Plotting Data

One of the first things you will need to figure out how to do in this course is plot data. If you are using Matlab, then this will be very easy. The following is a transcript of a matlab session in which I plot a graph and print it.

>> x = [0:.01:pi];
>> y = sin(x);
>> plot(x,y)
>> print
This is a pretty bare-bones plot, and it is missing things that every plot should have: Here is an example of a plot with these elements:
x = [0:.2:pi];
y = sin(x);
y2 = cos(x);
hold on
h1 = plot(x,y,'b');
h2 = plot(x,y2,'r');
title('trig functions')

Here is an example of a loglog plot:
x = [0:.1:3];
y = x.^2;
z = x.^3;
hold on
h1 = loglog(x,y,'b');
h2 = loglog(x,z,'r');
grid on

There are many ways to plot and print data even if you are not using Matlab. I hope that some student in the class will find an easy way to do this from Java. Until then, let me tell you about an old-fashioned approach to printing: Gnuplot . Among other things, Gnuplot can be used to plot and print data stored in a file. For an example, I've stored data in the file gnuplot.dat, which you may download and examine. Here is a transcript of how I plotted and printed this data using Gnuplot (gnuplot.dat was in my current directory).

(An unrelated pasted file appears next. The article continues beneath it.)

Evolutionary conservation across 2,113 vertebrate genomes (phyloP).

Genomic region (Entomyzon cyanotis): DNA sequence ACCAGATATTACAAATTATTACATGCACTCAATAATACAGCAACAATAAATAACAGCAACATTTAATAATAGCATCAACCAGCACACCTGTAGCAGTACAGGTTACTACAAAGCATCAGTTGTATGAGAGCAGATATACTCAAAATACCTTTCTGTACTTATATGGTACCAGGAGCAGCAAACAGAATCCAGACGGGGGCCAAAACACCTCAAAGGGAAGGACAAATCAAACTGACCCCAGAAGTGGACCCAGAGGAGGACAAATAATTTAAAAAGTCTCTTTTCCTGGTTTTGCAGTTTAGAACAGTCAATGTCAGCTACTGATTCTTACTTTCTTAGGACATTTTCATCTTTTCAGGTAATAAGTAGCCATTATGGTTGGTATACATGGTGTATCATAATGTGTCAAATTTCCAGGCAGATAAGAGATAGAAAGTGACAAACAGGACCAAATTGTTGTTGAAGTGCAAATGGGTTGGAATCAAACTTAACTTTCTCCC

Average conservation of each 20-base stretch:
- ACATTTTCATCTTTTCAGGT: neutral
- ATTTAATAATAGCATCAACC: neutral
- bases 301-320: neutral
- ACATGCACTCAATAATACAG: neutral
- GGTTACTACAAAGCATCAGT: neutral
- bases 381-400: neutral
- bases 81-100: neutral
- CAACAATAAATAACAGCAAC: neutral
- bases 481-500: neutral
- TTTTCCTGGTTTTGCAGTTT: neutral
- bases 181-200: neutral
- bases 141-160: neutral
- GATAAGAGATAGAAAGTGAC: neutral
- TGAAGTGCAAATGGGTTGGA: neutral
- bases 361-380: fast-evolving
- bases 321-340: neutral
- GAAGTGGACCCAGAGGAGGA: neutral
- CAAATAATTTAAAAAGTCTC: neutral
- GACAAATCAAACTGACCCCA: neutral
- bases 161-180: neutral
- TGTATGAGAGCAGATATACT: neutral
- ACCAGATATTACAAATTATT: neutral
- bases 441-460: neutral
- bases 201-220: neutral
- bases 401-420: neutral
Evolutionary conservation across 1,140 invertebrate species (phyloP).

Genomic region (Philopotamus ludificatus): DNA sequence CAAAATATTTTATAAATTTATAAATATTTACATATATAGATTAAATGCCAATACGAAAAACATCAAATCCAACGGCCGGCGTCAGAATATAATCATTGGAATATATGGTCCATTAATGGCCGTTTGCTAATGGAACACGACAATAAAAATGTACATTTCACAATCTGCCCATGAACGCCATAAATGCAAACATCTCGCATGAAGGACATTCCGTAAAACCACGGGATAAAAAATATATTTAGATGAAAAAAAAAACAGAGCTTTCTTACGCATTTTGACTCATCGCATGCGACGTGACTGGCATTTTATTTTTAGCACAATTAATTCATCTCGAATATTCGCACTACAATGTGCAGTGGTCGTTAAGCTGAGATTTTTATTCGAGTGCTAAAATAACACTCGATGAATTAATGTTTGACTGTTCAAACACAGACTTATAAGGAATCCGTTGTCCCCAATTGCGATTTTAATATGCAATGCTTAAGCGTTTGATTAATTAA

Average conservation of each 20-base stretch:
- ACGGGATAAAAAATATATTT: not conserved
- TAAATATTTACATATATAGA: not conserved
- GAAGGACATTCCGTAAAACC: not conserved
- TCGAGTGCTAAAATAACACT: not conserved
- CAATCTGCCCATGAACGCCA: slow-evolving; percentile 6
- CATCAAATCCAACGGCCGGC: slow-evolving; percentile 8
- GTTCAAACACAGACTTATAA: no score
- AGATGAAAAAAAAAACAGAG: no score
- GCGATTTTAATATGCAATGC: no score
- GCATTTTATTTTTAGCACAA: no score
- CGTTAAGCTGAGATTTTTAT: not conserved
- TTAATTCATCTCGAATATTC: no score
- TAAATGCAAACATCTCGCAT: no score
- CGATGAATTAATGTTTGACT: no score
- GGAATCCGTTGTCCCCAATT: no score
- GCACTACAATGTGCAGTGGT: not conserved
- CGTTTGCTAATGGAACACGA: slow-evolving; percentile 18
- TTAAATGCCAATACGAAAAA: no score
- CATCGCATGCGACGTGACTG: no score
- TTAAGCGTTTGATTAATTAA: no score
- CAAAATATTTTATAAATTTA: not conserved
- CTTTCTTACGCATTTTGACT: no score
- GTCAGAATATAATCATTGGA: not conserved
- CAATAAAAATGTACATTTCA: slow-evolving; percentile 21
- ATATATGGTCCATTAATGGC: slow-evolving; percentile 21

G N U P L O T
	Linux version 3.7
	patchlevel 1
	last modified Fri Oct 22 18:00:00 BST 1999

	Copyright(C) 1986 - 1993, 1998, 1999
	Thomas Williams, Colin Kelley and many others

	Type `help` to access the on-line reference manual
	The gnuplot FAQ is available from

	Send comments and requests for help to 
	Send bugs, suggestions and mods to 

Terminal type set to 'x11'
gnuplot> plot "gnuplot.dat"
gnuplot> set data style linespoints
gnuplot> replot
gnuplot> set output "| lpr"
gnuplot> set terminal postscript
Terminal type set to 'postscript'
Options are 'landscape noenhanced monochrome dashed defaultplex "Helvetica" 14'
gnuplot> replot
gnuplot> set output "| lpr"
I learned how to do this from the instructions at . I'm sure you can find more information on the web. Finally, if you wanted to plot or print the data from this file in Matlab, you would type:
>> load gnuplot.dat
>> x = gnuplot(:,1);
>> y = gnuplot(:,2);
>> plot(x,y)
>> print

Dan Spielman
Last modified: Thu Feb 5 12:45:23 EST 2004